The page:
The second half of the 20th century was characterized by numerous military conflicts in different parts of the world. Traditionally, they are considered as consequences of the Cold War and the struggle for domination between two superstates and their allies. The Korean War, numerous military operations in the Middle East, and the Vietnam War were preconditioned by the clash of ideologies and parties unwillingness to make a compromise. Moreover, regions which experienced these conflicts had been suffering from their aftermath for an extended period of time. For instance, Vietnam was involved in several wars with mighty opponents starting from the USA and ending with China. The first conflict is sadly remembered by its consequences and great attention it attracted. At the same time, the opposition between China and Vietnam, or the Third Vietnam War, is often disregarded. Thus, Kissinger in his book delves into the issue and provides the most important aspects related to the conflict.
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The formal cause of the war was Chinas desire to respond to the Vietnamese expansion to Cambodia. In a broader sense, it was the war for domination in the region and the right to follow the outlined course. Kissinger says that “the invasion served its fundamental objective: when the Soviet Union failed to respond it demonstrated the limitations of its strategic reach” (344). It means that China wanted to demonstrate its readiness to act independently. At the same time, Vietnams primary goal was to preserve its national identity, security, and resist invaders. For this reason, at the very beginning of this conflict, China was doomed to fail. Kissinger compares Chinese involvement in the Third Vietnam War to the U.S. one as both these states underestimated the power of nationalism peculiar to people living in the Vietnam, and which “drives other societies to lose their sense of proportion and to misapprehend Vietnamese motivations and their own possibilities” (345). As a result, China had to retreat from Vietnam to protect its borders as the state suffered from an extremely vulnerable position. The USSR had about 50 divisions along the border whereas Afghanistan controlled by the Soviet Union also threatened Chinese state (Kissinger 348). In such a way, demonstrating a complicated situation in which China occurred, Kissinger also outlined the increased importance of diplomacy and its role in this war. However, Chinese and Western diplomatic strategies related to the war were different as U.S. diplomats insisted on the preservation of careful position, whereas Chinese response was extremely aggressive (Kissinger 348). These differences came from the divergences in strategic goals the states had at that moment and the situation in the region. However, the Third Vietnam War demonstrated a significant shift in the balance of power.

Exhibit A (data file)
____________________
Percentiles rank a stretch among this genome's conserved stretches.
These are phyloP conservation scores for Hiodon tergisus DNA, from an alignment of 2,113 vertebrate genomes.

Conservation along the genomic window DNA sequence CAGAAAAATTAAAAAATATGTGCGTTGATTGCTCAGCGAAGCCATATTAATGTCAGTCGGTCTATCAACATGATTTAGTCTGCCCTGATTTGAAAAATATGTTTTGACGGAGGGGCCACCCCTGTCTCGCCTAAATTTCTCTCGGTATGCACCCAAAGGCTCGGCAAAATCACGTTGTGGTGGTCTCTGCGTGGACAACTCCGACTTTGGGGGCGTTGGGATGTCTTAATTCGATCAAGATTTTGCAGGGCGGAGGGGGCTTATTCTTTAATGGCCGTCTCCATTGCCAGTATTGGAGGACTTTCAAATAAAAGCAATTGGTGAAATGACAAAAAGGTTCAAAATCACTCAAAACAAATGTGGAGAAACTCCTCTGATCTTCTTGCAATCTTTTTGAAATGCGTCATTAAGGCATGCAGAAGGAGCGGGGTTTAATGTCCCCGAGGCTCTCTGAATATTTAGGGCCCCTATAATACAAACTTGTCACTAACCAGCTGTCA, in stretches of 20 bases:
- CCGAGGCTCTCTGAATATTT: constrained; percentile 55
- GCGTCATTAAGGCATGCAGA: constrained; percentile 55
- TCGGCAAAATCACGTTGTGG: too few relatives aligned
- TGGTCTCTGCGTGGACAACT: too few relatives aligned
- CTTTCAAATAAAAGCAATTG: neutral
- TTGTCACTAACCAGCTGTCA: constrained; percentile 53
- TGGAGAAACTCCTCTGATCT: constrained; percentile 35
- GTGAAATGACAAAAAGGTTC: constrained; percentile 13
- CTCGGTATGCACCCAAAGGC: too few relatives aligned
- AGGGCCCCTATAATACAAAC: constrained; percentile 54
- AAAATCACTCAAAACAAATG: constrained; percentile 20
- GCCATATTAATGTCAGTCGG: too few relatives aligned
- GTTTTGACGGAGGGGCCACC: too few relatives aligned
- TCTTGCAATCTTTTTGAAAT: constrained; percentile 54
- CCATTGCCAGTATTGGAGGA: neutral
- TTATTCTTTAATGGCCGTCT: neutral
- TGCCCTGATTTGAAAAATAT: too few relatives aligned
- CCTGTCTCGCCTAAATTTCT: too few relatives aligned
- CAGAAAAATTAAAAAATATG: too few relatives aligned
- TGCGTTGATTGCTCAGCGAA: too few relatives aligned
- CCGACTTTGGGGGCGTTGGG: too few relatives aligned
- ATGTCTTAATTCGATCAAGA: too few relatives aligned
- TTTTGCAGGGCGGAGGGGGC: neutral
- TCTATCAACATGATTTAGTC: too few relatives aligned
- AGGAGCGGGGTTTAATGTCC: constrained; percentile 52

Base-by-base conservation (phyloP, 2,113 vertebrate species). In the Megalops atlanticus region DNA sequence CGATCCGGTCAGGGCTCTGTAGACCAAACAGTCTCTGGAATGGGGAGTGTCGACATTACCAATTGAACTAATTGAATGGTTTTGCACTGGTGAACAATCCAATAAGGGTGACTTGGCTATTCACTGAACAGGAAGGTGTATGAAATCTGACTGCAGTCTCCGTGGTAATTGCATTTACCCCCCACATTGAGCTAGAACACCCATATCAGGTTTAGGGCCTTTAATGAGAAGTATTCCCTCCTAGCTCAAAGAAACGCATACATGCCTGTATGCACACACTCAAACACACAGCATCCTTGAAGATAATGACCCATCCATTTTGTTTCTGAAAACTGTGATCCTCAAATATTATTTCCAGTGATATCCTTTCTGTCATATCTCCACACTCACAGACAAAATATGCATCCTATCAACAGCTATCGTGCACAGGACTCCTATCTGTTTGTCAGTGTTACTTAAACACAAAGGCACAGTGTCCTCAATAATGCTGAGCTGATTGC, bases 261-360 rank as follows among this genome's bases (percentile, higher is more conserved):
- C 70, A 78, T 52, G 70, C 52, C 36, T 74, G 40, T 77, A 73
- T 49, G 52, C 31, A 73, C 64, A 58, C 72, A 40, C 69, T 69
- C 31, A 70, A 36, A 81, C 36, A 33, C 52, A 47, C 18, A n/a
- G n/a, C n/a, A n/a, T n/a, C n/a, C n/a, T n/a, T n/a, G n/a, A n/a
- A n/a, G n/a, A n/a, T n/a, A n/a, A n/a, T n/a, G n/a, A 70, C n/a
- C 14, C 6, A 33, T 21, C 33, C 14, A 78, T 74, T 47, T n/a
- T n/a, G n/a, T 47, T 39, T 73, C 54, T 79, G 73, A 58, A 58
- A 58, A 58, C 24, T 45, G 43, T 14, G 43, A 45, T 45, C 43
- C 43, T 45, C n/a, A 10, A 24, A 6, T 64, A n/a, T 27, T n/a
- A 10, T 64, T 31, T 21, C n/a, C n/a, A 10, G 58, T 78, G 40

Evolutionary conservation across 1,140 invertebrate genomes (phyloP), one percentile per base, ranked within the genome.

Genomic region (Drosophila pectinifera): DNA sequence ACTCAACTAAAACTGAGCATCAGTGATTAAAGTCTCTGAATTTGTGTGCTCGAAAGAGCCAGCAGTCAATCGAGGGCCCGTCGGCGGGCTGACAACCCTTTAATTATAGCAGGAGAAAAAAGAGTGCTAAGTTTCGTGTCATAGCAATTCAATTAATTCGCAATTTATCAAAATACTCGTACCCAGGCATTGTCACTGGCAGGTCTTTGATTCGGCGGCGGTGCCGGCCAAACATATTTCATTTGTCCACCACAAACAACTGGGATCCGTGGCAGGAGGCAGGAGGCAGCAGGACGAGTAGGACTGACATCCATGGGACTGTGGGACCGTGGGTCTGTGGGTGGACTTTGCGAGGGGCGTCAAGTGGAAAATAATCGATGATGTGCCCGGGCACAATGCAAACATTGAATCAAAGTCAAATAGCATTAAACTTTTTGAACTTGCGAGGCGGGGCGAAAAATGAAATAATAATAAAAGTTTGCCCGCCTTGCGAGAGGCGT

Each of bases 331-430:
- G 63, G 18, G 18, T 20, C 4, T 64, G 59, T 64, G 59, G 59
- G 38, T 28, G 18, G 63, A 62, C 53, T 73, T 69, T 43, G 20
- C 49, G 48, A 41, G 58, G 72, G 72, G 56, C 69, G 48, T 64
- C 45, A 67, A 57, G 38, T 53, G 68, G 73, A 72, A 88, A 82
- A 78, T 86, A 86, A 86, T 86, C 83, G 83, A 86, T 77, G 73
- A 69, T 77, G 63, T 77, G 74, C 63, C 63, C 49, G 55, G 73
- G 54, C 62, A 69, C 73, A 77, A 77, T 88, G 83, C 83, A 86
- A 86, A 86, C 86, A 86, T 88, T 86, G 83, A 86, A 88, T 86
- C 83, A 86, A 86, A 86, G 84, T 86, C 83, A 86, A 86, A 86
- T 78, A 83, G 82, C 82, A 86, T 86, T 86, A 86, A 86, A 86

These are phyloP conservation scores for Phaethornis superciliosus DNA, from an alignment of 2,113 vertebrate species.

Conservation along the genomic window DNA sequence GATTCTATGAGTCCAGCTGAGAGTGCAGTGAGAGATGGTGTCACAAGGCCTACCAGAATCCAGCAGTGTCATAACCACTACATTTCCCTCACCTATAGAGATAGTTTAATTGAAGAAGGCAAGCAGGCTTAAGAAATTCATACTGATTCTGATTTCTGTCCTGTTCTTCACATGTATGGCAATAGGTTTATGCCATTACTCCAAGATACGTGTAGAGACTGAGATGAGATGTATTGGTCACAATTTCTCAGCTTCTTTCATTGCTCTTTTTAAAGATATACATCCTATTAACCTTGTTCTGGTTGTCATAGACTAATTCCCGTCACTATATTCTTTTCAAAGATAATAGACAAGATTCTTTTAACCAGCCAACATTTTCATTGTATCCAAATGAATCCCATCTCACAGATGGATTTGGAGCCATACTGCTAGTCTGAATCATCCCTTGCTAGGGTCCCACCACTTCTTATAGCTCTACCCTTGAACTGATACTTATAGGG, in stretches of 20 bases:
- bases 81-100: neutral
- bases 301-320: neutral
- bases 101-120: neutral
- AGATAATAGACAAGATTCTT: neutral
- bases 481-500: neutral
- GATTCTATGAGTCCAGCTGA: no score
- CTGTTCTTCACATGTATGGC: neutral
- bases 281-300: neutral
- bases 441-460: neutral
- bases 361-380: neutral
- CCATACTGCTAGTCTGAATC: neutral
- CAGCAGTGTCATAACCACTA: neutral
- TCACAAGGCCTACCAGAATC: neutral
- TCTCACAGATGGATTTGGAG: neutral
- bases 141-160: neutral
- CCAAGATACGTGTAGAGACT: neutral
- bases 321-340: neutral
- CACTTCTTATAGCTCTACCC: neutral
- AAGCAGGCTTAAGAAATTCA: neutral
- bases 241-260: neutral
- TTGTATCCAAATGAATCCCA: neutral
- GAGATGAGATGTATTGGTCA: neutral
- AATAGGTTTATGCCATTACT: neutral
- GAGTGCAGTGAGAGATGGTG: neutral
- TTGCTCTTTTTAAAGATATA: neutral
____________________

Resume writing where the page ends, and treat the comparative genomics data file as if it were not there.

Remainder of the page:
Therefore, Kissinger’s description of these events could be considered informative and fundamental for the improved comprehension of events of peculiar to that era and of the fight for dominance. I should say that he suggests relevant ideas supported by credible examples. First of all, the author touches upon the issue that remains unknown for a bigger part of the audience. The Third Vietnam War is not so famous as the opposition with the USA. For this reason, this reading is critical for the analysis. I think that Kissingers attempt to comment on the issue through the prism of the Cold War is the most appropriate way to speak about it.
In his cogitations, the author states that this war is the turning point in the evolution of the opposition between superstates and their dominance in the region (Kissinger 345). Having read the chapter, this idea becomes clear. Chinas attempt to teach Vietnam a lesson and show its power is a perfect example of how countries try to establish their leading roles and a get beyond the control of their powerful allies. Kissinger offers the idea that Chinas entry into the war was preconditioned by the desire to act regarding the shifted balance of power and I agree with this statement. I believe that there were no apparent causes for the proclamation of war other than the desire to monitor the worlds response to these actions. For this reason, diplomacy was one of the fundamental elements in this conflict. This idea is also provided by Kissinger who outlines different perspectives peculiar to Western and Chinese diplomatic strategies. The USA tried to act carefully whereas China needed this conflict.
Altogether, Kissengers cogitations about the Third Vietnam War are extremely important regarding the global political discourse. The current crisis we observe traces its roots to the period of the Cold War. That is why the majority of ideas suggested by the author remain relevant and could be applied to the modern environment. Today we can observe numerous military conflicts preconditioned by the clash of leading states interests and their desire to dominate in a particular strategic region. I am sure that their motifs are close to those outlined by Kissinger in his book On China. In this regard, it could be recommended as an essential source to improve the understanding of the Cold War and local conflicts triggered by the deterioration in relations between superstates.
Kissinger, Henry. On China. Penguin Books, 2012.